June in the Market
An explosion of flavors, from peaches to peppers, is upon us. The markets are alive with vendors we haven’t seen in many months, bringing specialty produce that only comes in spring and summertime. Walking around the market can be a challenge—so many cherries to taste and compare, and choose a favorite. The same with apricots, which have a relatively short season, peaches (those will get much sweeter as the summer progresses), and the long-season stalwarts, plums and pluots. Raspberries and blueberries taste great right now, although the blackberries are still a bit too tart, and the varieties of strawberries, from Seascape to Chandler to Albion, have to be compared and favorites chosen each week.
The vegetable scene has come alive as well—tender young green beans, the best peas of the season, peppers like Padrone (the ones I got last Saturday were way more hot than I expected, but still delicious) and Hungarian green frying peppers—for those, check the archives for my recipe and stuff some yourself. Spring onions and green garlic are giving way to more mature bulbs, and all the lettuce varieties of spring are here, from vibrant deep red to delicate green, to Little Gem, one of the best all-around lettuces of summer. Avocados are at their peak, with better oil content than in the winter, and I’ve finally seen some carrots with a bit of heft—the wispy ones are fine, but I do love the almost triangular, stocky red core Chantenay variety, which is almost meaty inside it’s so dense. Baby turnips with delicious greens, kolrabi with it’s strange looking knobby demeanor, tender spring broccoli, and a growing number of varieties of cucumbers, from pale, twisty Armenian to two-foot long English styles, are crunchy and sweet. If you’ve managed to avoid a trip to the farmer’s market all year, now is the time to start going—you’ll surely run into friends there, I always do!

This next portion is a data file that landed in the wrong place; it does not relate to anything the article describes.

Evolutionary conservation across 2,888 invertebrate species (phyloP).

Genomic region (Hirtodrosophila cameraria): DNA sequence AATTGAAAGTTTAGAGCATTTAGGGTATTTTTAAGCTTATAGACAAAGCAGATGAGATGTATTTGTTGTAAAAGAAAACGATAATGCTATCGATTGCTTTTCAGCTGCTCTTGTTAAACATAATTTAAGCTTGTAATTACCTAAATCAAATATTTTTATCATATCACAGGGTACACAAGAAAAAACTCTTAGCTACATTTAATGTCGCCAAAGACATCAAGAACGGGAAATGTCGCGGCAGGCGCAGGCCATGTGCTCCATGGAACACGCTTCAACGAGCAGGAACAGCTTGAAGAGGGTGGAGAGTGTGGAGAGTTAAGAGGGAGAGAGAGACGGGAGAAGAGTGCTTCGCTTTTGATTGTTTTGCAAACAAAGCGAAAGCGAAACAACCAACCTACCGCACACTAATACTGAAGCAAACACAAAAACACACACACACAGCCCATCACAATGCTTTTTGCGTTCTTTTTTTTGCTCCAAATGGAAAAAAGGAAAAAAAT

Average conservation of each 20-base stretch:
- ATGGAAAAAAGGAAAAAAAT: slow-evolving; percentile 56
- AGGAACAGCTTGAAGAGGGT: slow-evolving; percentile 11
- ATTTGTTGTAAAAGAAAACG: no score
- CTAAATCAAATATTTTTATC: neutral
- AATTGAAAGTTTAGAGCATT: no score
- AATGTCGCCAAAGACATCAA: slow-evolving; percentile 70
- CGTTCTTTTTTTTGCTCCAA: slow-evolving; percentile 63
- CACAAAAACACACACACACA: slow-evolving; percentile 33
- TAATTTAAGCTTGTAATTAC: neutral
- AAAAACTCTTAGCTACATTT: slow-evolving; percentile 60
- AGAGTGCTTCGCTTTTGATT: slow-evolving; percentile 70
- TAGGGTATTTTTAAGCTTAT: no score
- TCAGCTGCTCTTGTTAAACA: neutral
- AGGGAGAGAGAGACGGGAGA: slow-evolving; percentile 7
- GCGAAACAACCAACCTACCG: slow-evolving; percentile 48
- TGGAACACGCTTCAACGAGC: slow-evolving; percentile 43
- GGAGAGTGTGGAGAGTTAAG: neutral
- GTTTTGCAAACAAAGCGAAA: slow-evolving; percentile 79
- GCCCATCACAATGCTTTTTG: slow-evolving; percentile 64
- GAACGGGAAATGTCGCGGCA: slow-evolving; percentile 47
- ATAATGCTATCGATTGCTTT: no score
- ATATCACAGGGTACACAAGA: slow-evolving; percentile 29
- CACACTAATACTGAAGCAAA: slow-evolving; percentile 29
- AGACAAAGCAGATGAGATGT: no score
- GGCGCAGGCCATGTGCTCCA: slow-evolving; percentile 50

Team Development, Catered Meetings, Kitchen Parties!
Do you have a work team that needs, craves and desires a great outing? One that wants a chance to enhance collaboration and interpersonal good will? Bring them into the kitchen for a Team Development Workshop. Pass the link to our brochure to the decision maker, and send them to our video for a glimpse of the action, and we’ll do the rest!
Maybe instead of a team cooking event, you simply need a space for a meeting or a party, with great catering. We do that too. Our kitchen can comfortably seat 70, even more with a bit of table-moving, and we cater great meals for our guests. We can even curtain off the kitchen so your group can work in privacy, without the distraction of cooking in the background. Email me for more information.
Maybe it’s time to find a great way to celebrate that birthday, hold a different kind of bachelorette party, or rehearsal dinner, or celebrate any occasion—we can do that with you, either as a cooking party or an “in house” catered party at the kitchen. We even have a unique, very special and chocolaty event to offer—one you’ll never find anywhere else, that will wow your guests in the most amazing way!